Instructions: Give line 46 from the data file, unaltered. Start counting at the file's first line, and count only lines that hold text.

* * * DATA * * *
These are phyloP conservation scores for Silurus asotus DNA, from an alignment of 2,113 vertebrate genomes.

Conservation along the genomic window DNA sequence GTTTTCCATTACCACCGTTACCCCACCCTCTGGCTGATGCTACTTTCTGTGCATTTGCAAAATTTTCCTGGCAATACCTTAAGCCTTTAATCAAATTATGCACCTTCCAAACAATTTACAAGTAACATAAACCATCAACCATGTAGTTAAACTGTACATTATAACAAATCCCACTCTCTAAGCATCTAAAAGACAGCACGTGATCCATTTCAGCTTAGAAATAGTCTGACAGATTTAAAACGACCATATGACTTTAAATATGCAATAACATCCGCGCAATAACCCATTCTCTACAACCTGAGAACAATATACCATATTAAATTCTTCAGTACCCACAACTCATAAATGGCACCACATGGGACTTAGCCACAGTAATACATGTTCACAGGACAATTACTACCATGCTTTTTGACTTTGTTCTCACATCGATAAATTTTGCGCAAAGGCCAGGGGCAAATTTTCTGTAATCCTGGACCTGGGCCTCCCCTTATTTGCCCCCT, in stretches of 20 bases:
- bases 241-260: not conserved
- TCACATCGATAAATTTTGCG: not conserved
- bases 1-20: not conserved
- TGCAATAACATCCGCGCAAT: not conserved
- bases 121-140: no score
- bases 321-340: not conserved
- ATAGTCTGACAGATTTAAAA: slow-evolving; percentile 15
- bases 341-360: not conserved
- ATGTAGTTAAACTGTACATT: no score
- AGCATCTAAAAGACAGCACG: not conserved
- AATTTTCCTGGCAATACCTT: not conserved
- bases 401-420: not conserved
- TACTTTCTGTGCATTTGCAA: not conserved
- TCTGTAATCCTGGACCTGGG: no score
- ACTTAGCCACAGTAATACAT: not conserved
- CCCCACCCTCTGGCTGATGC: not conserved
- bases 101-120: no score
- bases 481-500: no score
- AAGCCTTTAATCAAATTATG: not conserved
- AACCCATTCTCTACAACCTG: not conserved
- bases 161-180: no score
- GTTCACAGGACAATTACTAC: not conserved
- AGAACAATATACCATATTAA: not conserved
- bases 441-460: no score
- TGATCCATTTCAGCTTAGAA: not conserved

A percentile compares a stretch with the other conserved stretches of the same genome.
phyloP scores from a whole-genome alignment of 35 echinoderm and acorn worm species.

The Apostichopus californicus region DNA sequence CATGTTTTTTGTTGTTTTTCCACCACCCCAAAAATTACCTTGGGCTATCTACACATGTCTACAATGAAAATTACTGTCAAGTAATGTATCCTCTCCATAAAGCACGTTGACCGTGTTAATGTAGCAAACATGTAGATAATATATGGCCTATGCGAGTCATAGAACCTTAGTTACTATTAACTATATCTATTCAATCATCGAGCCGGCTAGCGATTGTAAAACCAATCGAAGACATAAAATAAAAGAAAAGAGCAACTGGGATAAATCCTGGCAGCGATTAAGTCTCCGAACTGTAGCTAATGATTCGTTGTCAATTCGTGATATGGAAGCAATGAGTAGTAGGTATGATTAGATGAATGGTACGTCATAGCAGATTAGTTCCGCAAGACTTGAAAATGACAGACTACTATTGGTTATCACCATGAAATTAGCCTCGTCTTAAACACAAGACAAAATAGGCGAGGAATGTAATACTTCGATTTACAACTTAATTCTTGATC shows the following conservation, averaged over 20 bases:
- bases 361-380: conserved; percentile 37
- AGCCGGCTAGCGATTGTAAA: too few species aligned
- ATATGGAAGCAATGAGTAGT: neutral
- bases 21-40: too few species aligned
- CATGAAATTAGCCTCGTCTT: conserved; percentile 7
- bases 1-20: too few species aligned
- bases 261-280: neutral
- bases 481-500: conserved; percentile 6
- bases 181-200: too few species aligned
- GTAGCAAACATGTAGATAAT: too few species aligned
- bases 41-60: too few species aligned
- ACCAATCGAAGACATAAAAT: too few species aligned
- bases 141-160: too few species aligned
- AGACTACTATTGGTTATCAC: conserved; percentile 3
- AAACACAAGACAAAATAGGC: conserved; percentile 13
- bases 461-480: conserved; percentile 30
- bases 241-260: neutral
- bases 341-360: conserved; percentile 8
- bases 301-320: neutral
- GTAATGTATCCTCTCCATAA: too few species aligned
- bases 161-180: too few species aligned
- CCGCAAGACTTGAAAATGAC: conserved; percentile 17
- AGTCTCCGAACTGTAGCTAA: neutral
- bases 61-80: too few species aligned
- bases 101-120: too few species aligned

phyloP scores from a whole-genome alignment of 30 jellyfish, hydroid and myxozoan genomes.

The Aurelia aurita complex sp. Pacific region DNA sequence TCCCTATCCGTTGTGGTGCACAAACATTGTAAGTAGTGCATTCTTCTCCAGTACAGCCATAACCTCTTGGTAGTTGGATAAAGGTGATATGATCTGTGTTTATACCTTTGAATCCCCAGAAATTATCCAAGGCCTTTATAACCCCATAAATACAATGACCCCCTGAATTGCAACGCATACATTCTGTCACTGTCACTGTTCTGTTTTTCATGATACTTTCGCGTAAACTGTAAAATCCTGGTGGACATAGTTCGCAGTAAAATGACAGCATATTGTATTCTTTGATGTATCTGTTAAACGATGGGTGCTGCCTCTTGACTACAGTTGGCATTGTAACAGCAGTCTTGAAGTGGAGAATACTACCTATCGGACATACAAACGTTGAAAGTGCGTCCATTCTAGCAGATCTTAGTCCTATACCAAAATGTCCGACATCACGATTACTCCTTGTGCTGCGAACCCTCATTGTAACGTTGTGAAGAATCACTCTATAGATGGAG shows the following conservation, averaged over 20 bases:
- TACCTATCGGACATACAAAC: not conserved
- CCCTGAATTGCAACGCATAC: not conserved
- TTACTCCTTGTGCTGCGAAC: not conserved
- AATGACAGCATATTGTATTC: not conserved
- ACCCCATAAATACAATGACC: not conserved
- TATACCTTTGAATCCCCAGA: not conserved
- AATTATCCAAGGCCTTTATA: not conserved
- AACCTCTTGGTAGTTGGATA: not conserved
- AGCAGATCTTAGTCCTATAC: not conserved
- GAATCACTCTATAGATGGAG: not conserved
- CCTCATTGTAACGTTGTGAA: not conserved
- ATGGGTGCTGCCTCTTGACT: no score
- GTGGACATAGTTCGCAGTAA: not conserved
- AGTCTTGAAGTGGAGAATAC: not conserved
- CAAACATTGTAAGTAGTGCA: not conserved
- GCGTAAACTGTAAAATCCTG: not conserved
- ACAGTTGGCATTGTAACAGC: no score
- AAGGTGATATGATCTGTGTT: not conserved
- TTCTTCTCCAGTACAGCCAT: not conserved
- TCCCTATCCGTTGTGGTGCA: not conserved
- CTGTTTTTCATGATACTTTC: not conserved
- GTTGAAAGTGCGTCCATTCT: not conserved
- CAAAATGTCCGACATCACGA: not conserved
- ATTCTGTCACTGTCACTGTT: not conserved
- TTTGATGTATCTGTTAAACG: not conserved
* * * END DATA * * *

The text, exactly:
- bases 461-480: conserved; percentile 30